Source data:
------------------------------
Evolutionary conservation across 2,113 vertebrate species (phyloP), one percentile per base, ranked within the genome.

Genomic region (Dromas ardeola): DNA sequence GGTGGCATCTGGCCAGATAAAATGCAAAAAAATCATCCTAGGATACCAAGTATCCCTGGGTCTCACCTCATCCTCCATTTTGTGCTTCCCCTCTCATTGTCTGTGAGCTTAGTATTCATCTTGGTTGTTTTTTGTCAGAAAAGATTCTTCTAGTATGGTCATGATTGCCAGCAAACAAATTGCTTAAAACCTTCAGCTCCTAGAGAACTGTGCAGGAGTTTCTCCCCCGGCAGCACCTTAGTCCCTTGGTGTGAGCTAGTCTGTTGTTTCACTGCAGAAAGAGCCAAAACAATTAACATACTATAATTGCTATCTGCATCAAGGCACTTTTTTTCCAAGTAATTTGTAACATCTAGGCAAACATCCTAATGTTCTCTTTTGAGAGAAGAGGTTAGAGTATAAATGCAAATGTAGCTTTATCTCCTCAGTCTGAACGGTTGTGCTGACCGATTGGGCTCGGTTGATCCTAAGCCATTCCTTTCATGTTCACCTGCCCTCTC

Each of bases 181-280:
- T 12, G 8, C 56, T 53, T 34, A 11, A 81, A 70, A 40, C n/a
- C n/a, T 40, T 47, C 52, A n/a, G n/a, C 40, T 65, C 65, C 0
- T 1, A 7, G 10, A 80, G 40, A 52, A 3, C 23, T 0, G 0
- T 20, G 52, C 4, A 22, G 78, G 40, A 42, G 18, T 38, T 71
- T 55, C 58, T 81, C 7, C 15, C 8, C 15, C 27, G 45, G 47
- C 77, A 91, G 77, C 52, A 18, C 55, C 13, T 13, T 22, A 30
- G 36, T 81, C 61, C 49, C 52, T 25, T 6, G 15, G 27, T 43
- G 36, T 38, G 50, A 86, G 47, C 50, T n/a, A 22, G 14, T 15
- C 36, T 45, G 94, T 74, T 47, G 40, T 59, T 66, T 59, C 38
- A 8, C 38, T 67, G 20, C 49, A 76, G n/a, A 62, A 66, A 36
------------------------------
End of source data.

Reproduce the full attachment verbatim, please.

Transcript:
Evolutionary conservation across 2,113 vertebrate species (phyloP), one percentile per base, ranked within the genome.

Genomic region (Dromas ardeola): DNA sequence GGTGGCATCTGGCCAGATAAAATGCAAAAAAATCATCCTAGGATACCAAGTATCCCTGGGTCTCACCTCATCCTCCATTTTGTGCTTCCCCTCTCATTGTCTGTGAGCTTAGTATTCATCTTGGTTGTTTTTTGTCAGAAAAGATTCTTCTAGTATGGTCATGATTGCCAGCAAACAAATTGCTTAAAACCTTCAGCTCCTAGAGAACTGTGCAGGAGTTTCTCCCCCGGCAGCACCTTAGTCCCTTGGTGTGAGCTAGTCTGTTGTTTCACTGCAGAAAGAGCCAAAACAATTAACATACTATAATTGCTATCTGCATCAAGGCACTTTTTTTCCAAGTAATTTGTAACATCTAGGCAAACATCCTAATGTTCTCTTTTGAGAGAAGAGGTTAGAGTATAAATGCAAATGTAGCTTTATCTCCTCAGTCTGAACGGTTGTGCTGACCGATTGGGCTCGGTTGATCCTAAGCCATTCCTTTCATGTTCACCTGCCCTCTC

Each of bases 181-280:
- T 12, G 8, C 56, T 53, T 34, A 11, A 81, A 70, A 40, C n/a
- C n/a, T 40, T 47, C 52, A n/a, G n/a, C 40, T 65, C 65, C 0
- T 1, A 7, G 10, A 80, G 40, A 52, A 3, C 23, T 0, G 0
- T 20, G 52, C 4, A 22, G 78, G 40, A 42, G 18, T 38, T 71
- T 55, C 58, T 81, C 7, C 15, C 8, C 15, C 27, G 45, G 47
- C 77, A 91, G 77, C 52, A 18, C 55, C 13, T 13, T 22, A 30
- G 36, T 81, C 61, C 49, C 52, T 25, T 6, G 15, G 27, T 43
- G 36, T 38, G 50, A 86, G 47, C 50, T n/a, A 22, G 14, T 15
- C 36, T 45, G 94, T 74, T 47, G 40, T 59, T 66, T 59, C 38
- A 8, C 38, T 67, G 20, C 49, A 76, G n/a, A 62, A 66, A 36